I bought an Epson multi-functional printer last weekend, and now I have a big and expensive furniture for the house.
This is what one gets into when buying an Epson printer:
Well-priced printers: Printers tend to be subsidized, except for countries such as Brazil, where one has to shell the equivalent of 510 USD for an entry-level printer (the XP-702, for example).
Extremely expensive cartridges: The full set of cartridges for the XP-702, one cartridge with pigmented ink and four smaller cartridges with dye ink, costs the equivalent of 100 USD in Brazil, and together contain about 30ml of ink. The XP-600, that comes with the same model of cartridges (but incompatible, see below), costs 99USD on Amazon, and you get a printer for free.
Trashing of ink: Printers are extremely hungry for ink. An Epson printer, when first turned on, will eat a significant percentage of its initial cartridge just to load itself up. It’ll also trash a good amount of ink whenever one has to unclog its printing heads.
Clogging heads: Printing heads do get clogged. The first printer actually had to be replaced for a new one, because the pigmented black ink wasn’t working properly. The recommendation to avoid clogging heads is to print more often.
Official cartridges are incompatible: Every cartridge comes with a chip. Physically equivalent cartridges cannot be used across equivalent models that are branded differently, because the printer will refuse to recognize the cartridge. Physically equivalent printers have different models so that different regions are forced to use different cartridges.
Cartridges are not refillable: That same cartridge chip has an internal counter that goes down whenever the printer uses ink. When the counter gets to zero, the cartridge is not usable anymore, even if it still has ink in it! That chip also means it’s much harder to find alternative ink, because the alternative solution must have a working chip in it, made exactly to that one model of printer.
No new ink? No printer, no scanner: After the new printer has been replaced due to the clogged head, the replacement printer won’t turn on anymore, because it recognizes that the cartridges have been used before, even if they still have ink. A brand new set of cartridges are necessary to turn it on.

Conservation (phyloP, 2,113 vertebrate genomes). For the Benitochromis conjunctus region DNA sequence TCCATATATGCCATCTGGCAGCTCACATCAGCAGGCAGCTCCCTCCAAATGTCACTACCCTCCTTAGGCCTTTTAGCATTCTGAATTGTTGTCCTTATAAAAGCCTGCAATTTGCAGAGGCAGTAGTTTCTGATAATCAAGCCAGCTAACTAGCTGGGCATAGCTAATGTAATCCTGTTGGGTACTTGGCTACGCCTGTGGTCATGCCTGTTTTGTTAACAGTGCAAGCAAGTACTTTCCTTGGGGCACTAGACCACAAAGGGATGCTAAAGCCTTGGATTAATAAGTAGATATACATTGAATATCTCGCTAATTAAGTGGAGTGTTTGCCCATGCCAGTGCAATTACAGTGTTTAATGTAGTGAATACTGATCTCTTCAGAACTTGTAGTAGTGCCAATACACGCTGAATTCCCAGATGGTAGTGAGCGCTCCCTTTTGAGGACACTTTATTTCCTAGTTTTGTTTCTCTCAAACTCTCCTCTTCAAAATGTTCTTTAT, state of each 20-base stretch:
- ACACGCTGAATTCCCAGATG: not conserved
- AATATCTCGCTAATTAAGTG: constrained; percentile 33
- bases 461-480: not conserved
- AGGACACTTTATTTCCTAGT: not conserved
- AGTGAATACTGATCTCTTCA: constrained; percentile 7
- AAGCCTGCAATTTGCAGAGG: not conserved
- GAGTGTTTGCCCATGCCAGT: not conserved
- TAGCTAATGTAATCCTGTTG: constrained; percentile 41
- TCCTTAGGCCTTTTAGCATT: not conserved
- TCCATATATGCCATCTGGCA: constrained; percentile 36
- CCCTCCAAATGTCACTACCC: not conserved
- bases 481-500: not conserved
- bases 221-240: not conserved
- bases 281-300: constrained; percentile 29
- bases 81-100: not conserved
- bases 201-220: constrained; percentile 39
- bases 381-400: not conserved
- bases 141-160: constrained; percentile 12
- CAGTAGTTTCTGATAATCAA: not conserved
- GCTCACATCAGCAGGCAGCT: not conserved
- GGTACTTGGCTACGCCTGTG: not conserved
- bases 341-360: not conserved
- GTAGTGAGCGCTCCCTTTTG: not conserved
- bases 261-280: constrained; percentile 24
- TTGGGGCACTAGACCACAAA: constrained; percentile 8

No color ink? No printer either: If any one of the cartridges is considered out of ink (see points above), the printer stops working altogether until the cartridge is replaced for a new one, even if you want to print that black-and-white document you want to deliver today.
That’s a very offensive way to handle consumers. Right now I have an expensive decorative piece that doesn’t work unless I feed it with gold. Instead of doing that, I’ll buy another printer. Not from Epson.
I highly recommend getting a B&W laser printer. I have the older version of this Brother printer, and it has worked amazingly well: http://www.amazon.com/Brother-HL-2270DW-Compact-Wireless-Networking/dp/B00450DVDY
The cartridges work for a really really long time. They’re ~ $30 when they need to be replaced, and generally you can get by with the “take it out and shake it” method for way longer than you’d ever think possible. It also prints faster than inkjet and the printouts look better.
My wife runs a home business and prints out dozens of pages a day, and it still lasts her about 6 months per cartridge.
Unless you absolutely need to print photos, you should get one of these. And you should probably get one of these anyway for everyday printing.
Isn’t there an override mode that allows you to use a cartridge that the printer thinks is empty?
I have an HP laser printer that, since the day I bought it, has been complaining that the color toners are low or empty. It has an override mode, which I have been using for two years or more now. It takes every opportunity it gets to display “override activated” in the LCD panel, but works and prints with no quality degradation whatsoever.
@Nate: I have an old HP ink-based printer that runs for more than a year with a single cartridge of 45ml, which costs about 10 USD, so I’m sure it’s not about inking. I’m upgrading mainly to get a device that can print and scan over wifi, and that can also upload scanned images by itself. The model looked perfect, but the very aggressive business model caught me off guard.
@Andreas: That’s what I was hoping for as well, but apparently there’s nothing to override, and there are intricate mechanisms to ensure you’re hooked into the addiction cycle.
I bought two Epson ink-jet printers some years ago, one A3, one A4, suffered the problems and expense you detail, both broke after very light use just over the year of warranty. No more Epson purchases by me since and I always take the opportunity to whinge at others of my experience. :-) Laser printers, including colour, are a lot cheaper now than then and I’d simply go for one of them. Friends and relatives have all done well with Samsung’s.
My 1 year old has just learned about the fun to be had climbing up and standing on my canon printer, that’s a plus side you haven’t mentioned!